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11 Top-Rated Day Trips from Los Angeles

Dec 16, 2015

Within an hours' drive of Los Angeles, beyond the halting traffic, the landscape becomes rugged and refreshing. This area of Southern California has gorgeous unspoiled beaches and a sunny Mediterranean climate, similar to the French Riviera, year-round, giving the impression of an endless summer. Take a one-hour drive to the upscale oceanfront community of Malibu, where sunbathers bask on sandy beaches, and surfers ride the impressive waves. Drive about one and a half hours to arrive at the quintessential So-Cal town of Laguna Beach, the fun-loving seaside village of Balboa Island, or the picturesque coastal city of Oxnard. To really get away from it all, sail to idyllic Santa Catalina Island, an hour ferry ride away from several cities near L.A. Families with kids will want to visit Disneyland, which is conveniently located only 30 miles away. Several places on this list are two-and-a-half to three-hours' drive away but are worth the extra journey: the sophisticated beach town of Santa Barbara, the fashionable wintertime oasis of Palm Springs, the unique California desert of Joshua Tree, and the inspiring nature retreat of Big Bear Lake in the San Bernardino Mountains.

1 Santa Catalina Island

Santa Catalina Island
Santa Catalina Island
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Santa Catalina Island has been luring visitors since the 1920s, when it was used as a location for Hollywood films. Today, tourists can take the hour-long ferry ride from Long Beach, San Pedro, Dana Point, or Newport Beach to the island's port of Avalon or Two Harbors. The moment after stepping off the ferry, the island's idyllic atmosphere becomes obvious. Slow down to the leisurely pace, soak up the sunshine, admire the ocean waves, and just relax, or take advantage of the island's recreational activities. Hiking, cycling, sailing, sunbathing, and picnicking are all popular activities.

The picturesque town of Avalon is the largest community on Catalina Island. As a top tourist destination, the town has a great selection of hotels, shops, and restaurants. Beach lovers will appreciate Avalon's sandy, palm-fringed beaches. All the beaches have gentle, crystal-clear waters, and most are ideal for swimming. Descanso Beach is a private beach with a beach club, but the admission is only a few dollars, and it's a great place for snorkeling, kayaking, and swimming. Descanso Beach Club offers restrooms, dressing rooms, outdoor showers, lounge chairs, umbrellas, and cabana rentals, as well a restaurant with outdoor seating. South Beach has lifeguards on duty during summer and is within walking distance of restaurants and shops. Another pleasant seaside town is Two Harbors, named for the ports that are separated by a strip of land. On both sides of the Two Harbors pier are unspoiled sandy beaches with swaying palm trees. One of the beaches has a sand volleyball court. Nearby are places for snorkeling, kayaking, and paddleboarding.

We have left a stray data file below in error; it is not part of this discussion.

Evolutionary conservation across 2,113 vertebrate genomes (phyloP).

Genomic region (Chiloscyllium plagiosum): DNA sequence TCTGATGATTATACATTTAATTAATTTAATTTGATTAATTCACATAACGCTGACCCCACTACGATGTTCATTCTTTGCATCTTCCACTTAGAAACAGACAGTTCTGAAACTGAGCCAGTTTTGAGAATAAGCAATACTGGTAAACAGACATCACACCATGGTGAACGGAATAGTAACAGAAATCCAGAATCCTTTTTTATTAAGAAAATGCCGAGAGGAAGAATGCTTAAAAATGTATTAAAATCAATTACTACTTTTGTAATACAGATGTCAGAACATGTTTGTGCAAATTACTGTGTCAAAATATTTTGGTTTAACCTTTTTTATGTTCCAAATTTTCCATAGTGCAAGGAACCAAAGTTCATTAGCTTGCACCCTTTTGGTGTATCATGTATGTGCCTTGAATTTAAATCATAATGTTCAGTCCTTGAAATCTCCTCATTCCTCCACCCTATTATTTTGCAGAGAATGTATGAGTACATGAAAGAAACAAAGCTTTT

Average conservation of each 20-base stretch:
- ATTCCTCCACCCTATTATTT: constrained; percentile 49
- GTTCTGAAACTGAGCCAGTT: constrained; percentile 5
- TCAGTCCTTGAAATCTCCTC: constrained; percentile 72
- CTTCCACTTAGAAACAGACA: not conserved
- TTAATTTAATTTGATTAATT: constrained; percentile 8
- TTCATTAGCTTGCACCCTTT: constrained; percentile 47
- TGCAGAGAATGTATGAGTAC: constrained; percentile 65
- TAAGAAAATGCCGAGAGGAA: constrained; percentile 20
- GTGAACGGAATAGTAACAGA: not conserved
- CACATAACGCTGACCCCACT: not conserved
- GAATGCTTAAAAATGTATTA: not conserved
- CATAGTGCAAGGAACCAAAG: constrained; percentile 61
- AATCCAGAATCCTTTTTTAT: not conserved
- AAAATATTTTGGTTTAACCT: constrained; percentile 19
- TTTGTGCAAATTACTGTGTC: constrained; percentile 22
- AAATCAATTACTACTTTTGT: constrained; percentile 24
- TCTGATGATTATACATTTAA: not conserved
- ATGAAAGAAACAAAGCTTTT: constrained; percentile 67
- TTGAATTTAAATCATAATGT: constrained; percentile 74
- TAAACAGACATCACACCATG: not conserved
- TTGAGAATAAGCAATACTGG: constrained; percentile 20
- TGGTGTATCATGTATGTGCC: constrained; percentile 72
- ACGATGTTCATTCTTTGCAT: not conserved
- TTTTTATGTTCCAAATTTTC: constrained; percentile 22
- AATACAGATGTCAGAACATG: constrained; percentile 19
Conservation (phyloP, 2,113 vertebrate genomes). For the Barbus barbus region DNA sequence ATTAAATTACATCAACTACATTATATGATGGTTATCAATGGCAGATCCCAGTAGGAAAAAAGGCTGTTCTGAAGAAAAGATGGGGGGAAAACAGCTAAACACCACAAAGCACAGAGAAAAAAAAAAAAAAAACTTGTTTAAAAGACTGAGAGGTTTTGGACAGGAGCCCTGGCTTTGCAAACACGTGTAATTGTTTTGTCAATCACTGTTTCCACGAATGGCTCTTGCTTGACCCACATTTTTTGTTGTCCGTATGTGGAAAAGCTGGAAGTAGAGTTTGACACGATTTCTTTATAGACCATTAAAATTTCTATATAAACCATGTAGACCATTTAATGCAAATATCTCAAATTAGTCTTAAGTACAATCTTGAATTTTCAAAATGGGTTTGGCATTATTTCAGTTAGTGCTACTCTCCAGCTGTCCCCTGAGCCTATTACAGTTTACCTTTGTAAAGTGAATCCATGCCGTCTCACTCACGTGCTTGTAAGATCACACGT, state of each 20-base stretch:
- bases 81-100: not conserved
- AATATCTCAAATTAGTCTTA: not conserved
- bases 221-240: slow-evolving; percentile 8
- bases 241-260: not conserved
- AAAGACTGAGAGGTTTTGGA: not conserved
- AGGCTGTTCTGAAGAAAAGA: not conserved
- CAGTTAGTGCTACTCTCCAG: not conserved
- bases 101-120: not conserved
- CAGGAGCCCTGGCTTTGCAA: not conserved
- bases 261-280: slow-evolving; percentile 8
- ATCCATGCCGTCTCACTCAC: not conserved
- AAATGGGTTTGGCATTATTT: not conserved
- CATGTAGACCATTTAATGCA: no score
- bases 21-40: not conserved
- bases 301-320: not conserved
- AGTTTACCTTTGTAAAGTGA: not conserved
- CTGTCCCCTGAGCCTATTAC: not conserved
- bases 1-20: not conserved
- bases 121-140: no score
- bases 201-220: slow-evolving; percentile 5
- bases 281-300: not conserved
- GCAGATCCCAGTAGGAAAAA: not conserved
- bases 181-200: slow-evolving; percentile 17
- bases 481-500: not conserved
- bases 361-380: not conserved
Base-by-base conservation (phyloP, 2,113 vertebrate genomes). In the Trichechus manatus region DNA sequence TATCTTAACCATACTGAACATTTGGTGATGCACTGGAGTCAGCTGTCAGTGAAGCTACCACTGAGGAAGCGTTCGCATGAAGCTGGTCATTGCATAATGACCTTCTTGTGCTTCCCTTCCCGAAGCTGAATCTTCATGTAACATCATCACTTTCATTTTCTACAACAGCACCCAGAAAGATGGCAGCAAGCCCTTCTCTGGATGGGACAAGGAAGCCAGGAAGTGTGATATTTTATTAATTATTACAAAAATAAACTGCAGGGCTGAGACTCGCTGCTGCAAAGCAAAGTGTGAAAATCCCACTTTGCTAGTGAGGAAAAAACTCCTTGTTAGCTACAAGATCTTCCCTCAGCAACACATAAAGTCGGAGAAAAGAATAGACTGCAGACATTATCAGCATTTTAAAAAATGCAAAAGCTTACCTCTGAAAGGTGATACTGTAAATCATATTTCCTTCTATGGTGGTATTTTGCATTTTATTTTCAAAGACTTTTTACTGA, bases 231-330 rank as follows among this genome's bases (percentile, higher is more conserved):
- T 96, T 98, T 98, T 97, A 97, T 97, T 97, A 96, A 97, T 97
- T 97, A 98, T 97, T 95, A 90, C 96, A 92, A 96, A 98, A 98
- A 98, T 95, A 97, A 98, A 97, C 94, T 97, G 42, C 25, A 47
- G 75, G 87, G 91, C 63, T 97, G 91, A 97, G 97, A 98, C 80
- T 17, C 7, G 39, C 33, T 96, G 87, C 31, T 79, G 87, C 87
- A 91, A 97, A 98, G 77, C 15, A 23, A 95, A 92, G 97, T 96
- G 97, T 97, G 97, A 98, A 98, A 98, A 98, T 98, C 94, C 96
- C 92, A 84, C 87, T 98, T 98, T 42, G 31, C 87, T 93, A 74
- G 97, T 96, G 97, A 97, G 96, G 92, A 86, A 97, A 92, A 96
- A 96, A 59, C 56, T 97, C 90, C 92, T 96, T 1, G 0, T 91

2 Disneyland

Disneyland
Disneyland
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Most families with kids will already have Disneyland on their list of places to go. Often it's a destination in itself, however Disneyland is an easy day trip from Los Angeles, less than 30 miles away. This world-famous amusement park is a "Magical Kingdom" that delights children of all ages. Little kids love the charming rides like the oversized Caterpillar cars of Alice in Wonderland; the big-eared planes of Dumbo the Flying Elephant; the Mad Tea Party, with its giant spinning teacups; and the musical boat ride of It's a Small World. Older kids enjoy exciting attractions like the Matterhorn's bobsleds that careen through a scene of the Swiss Alps, the drama of Pirates of the Caribbean, and the Indiana Jones Adventure that features thrilling rides, a cliffhanging journey, and a "cursed" temple. Parents will appreciate that Disneyland also has good restaurants and shops.

3 Santa Barbara

Stearn's Wharf, Santa Barbara
Stearn's Wharf, Santa Barbara
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Known as the "American Riviera," this balmy beach town, 100 miles north of Los Angeles, is a popular getaway destination for Hollywood movie stars. However, almost everyone would agree that Santa Barbara is a lovely place to visit. Handsome, historic Spanish-style buildings; towering palm trees; and miles of sandy shores beckon visitors to take a leisurely sightseeing stroll or just sit back and soak up the sun. The top tourist attraction is Mission Santa Barbara, one of the most well-preserved of the mission churches. This beautiful 19th-century landmark is surrounded by a lush 12-acre garden, the Huerta Historic Garden, which may be viewed on a docent-led tour. An interesting fact is that the garden's olive, citrus, peach, pomegranate, and peach trees were planted from cuttings of plant remnants found at original mission sites. While discovering the town's impressive architecture, be sure to visit the Santa Barbara County Courthouse, which combines architectural styles including Spanish, Moorish, Islamic, Romanesque, and Byzantine elements. Other sightseeing highlights are the Santa Barbara Museum of Art, the botanic garden, and the 30-acre Zoo.